Home David Cameron, the Prime Minister, made a joint statement on Libya with President Barack Obama of the United States and President Nicolas Sarkozy of France, saying that ‘so long as Gaddafi is in power, Nato and its coalition partners must maintain their operations’. British and French military officers were being sent to Libya to train opposition forces. The frigate Cumberland, which had evacuated hundreds of people from Libya, arrived at Devonport to be decommissioned. The Ministry of Defence posted on the internet secret information about Britain’s nuclear submarines, by not properly blanking out sections of the documents. The Commons Education Committee recommended that Ofsted should be split into two inspectorates, for education and children’s care. Among the 36,500 runners in the London Marathon, Jon Morgan, aged 43, finished as the fastest cartoon character, dressed as Fred Flintstone, in 2:46.59.
Ed Miliband, the leader of the opposition, appeared on a platform with the Lib Dem MP Vince Cable, the Business Secretary, arguing in favour of the alternative vote. Mr Cable said that a speech on immigration by David Cameron had ‘risked inflaming extremism’. Mr Cameron had said that recent numbers of unintegrated immigrants had ‘created a kind of discomfort and disjointedness in some neighbourhoods’. He said that ‘migrants are filling gaps in the labour market left wide open by a welfare system that for years has paid British people not to work’. Nick Clegg,
the Deputy Prime Minister, floated the idea once again of changing the law on royal succession to overturn male primogeniture. Catherine Middleton was granted a coat of arms: Per pale Azure and Gules a Chevron Or cotised Argent between three Acorns slipped and leaved Or.
Glencore, the Swiss-based commodities company, was floated on the London Stock Exchange and declared that it controlled 60 per cent of the world’s thirdparty zinc market and 50 per cent of the copper. Seven miles of the M1 were closed for three days after a fire, apparently started deliberately, in a scrapyard at Mill Hill under a bridge carrying the motorway. Wakefield and District Housing said that an electrician had breached its policy by putting a palm cross on the dashboard of his van.
Abroad Misrata, in western Libya, continued be shelled by forces loyal to Colonel Gaddafi. Some 300 civilians had been killed and 1,000 wounded since February, Britain’s Department for International Development said. Britain paid for the evacuation of thousands of foreign workers from Misrata in ships chartered by the International Organisation for Migration. Street protests continued in Syria despite a broadcast by President Bashar al-Assad predicting the lifting of the state of emergency that has been in force for 48 years. A crowd of thousands occupying Clock Square in the Syrian city of Homs was dispersed by night with teargas and gunfire. The last Maharajah of Jaipur died, aged 79.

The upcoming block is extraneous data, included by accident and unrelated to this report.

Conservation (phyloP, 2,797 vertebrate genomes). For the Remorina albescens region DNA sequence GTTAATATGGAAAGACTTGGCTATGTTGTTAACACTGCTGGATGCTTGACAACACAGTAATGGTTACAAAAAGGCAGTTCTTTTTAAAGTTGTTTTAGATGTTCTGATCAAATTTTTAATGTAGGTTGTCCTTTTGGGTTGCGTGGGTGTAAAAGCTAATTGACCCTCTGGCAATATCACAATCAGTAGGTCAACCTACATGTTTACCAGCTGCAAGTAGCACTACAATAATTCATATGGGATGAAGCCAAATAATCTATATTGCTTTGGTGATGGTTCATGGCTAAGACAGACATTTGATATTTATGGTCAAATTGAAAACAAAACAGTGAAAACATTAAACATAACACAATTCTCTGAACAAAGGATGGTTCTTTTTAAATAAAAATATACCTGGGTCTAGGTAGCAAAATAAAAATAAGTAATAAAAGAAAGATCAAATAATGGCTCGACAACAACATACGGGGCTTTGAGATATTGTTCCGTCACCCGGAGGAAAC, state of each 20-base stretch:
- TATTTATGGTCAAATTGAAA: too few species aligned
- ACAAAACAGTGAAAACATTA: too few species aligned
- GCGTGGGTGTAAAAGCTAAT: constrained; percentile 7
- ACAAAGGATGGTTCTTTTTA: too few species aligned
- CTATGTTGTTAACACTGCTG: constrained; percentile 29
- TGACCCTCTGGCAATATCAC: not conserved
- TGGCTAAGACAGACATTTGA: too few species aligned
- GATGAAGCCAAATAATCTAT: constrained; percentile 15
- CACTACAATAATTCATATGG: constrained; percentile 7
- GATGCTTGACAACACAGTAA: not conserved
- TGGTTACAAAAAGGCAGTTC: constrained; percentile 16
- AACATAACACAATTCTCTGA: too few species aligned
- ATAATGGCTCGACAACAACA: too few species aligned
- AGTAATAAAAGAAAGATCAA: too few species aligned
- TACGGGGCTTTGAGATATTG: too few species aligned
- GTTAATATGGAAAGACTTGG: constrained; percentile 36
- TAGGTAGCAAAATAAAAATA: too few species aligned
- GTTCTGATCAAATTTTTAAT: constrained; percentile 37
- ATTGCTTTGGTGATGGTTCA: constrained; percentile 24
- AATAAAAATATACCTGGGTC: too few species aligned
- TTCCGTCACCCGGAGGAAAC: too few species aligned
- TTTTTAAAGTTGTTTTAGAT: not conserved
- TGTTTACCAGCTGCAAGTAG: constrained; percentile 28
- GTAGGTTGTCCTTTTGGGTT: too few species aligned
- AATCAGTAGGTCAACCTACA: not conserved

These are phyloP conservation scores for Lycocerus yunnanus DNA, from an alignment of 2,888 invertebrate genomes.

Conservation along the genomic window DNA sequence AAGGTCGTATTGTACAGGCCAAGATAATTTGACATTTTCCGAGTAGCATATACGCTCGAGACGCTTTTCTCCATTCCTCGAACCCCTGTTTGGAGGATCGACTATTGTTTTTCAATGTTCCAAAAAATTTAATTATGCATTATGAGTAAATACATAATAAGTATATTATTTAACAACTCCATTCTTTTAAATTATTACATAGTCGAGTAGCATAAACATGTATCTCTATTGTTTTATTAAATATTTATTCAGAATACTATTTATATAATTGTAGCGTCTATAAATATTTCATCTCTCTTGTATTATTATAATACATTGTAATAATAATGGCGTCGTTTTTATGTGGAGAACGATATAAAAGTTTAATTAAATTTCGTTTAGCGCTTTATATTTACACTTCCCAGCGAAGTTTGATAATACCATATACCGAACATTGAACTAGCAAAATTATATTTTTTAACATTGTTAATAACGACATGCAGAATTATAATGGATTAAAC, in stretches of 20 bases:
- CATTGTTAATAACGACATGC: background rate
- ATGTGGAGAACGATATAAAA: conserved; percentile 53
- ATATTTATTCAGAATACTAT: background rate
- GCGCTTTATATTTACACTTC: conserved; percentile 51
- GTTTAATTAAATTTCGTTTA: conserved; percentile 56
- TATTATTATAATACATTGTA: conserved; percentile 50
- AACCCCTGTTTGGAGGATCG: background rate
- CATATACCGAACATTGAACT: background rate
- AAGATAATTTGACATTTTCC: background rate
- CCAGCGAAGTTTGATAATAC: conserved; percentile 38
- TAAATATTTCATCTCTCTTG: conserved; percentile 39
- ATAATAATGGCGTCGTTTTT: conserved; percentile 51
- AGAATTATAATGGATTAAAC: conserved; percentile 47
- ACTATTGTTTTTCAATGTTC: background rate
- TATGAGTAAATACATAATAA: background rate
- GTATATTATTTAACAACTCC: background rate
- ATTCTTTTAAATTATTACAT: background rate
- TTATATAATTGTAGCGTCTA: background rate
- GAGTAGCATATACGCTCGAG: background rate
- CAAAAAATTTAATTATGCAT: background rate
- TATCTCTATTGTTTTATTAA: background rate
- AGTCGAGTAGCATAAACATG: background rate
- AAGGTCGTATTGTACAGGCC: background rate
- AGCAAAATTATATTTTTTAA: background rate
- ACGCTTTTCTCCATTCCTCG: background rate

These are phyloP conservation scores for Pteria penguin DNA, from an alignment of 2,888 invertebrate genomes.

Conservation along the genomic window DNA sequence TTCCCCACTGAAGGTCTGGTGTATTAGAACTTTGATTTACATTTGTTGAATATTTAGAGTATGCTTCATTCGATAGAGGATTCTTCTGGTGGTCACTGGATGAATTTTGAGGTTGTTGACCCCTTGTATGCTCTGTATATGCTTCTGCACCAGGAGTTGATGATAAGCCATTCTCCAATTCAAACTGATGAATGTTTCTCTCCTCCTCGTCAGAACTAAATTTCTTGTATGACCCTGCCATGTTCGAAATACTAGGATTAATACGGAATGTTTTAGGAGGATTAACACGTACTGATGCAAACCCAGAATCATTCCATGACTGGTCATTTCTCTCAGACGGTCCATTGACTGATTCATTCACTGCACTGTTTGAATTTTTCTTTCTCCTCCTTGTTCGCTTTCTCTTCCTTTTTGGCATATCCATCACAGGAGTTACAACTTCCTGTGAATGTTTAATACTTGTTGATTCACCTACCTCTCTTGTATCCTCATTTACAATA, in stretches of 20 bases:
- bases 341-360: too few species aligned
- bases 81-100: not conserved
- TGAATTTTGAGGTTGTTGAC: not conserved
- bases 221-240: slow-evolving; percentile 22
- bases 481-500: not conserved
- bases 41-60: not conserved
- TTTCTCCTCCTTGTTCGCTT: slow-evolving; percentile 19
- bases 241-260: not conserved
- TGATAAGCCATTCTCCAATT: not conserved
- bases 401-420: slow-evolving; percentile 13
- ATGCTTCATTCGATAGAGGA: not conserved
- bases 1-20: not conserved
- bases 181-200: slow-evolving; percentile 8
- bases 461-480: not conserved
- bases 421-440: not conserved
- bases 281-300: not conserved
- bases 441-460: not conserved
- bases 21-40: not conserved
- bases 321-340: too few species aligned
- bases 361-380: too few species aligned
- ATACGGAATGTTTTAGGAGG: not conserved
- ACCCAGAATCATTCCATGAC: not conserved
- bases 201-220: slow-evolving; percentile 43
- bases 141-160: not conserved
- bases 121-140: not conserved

the spectator | 23/30 April 2011 | www.spectator.co.uk
France blocked trains from Italy full of migrants and activists after Italy granted six-month resident permits to thousands of North Africans. In Finnish elections the antiimmigration True Finns party, which opposes bailing out EU countries, won 39 of the 200 seats. The Hungarian parliament voted in a new constitution that limited government debt and stated the Christian roots of the country. The Tokyo Electric Power Co said it would cool reactors at the ruined Fukushima nuclear power station in nine months. An international meeting failed to raise funds to replace the crumbling sarcophagus at the Chernobyl reactor. Standard and Poor’s downgraded the US economic outlook from stable to negative. Some 240 tornados ripped through six US states in three days.
The victory of President Goodluck Jonathan in the Nigerian presidential election was met by riots in the north. An Egyptian court ordered the dissolution of the National Democratic Party formerly led by President Hosni Mubarak, now detained and sick in hospital. President Raul Castro of Cuba, aged 79, said that houses might in future be bought and sold. Burkina Faso saw a mutiny by the army. In Uganda, police dispersed crowds protesting at the arrest of the opposition leader, Kizza Besigye. The Mexican navy captured Omar Martin Estrada, known as El Kilo, accused of leading the Zetas drug cartel responsible for the death of 145 whose bodies were found in mass graves at Tamaulipas this month. Sir Richard Branson said he would breed Madagascan ring-tailed and redruffed lemurs on his Caribbean island of Mosquito. CSH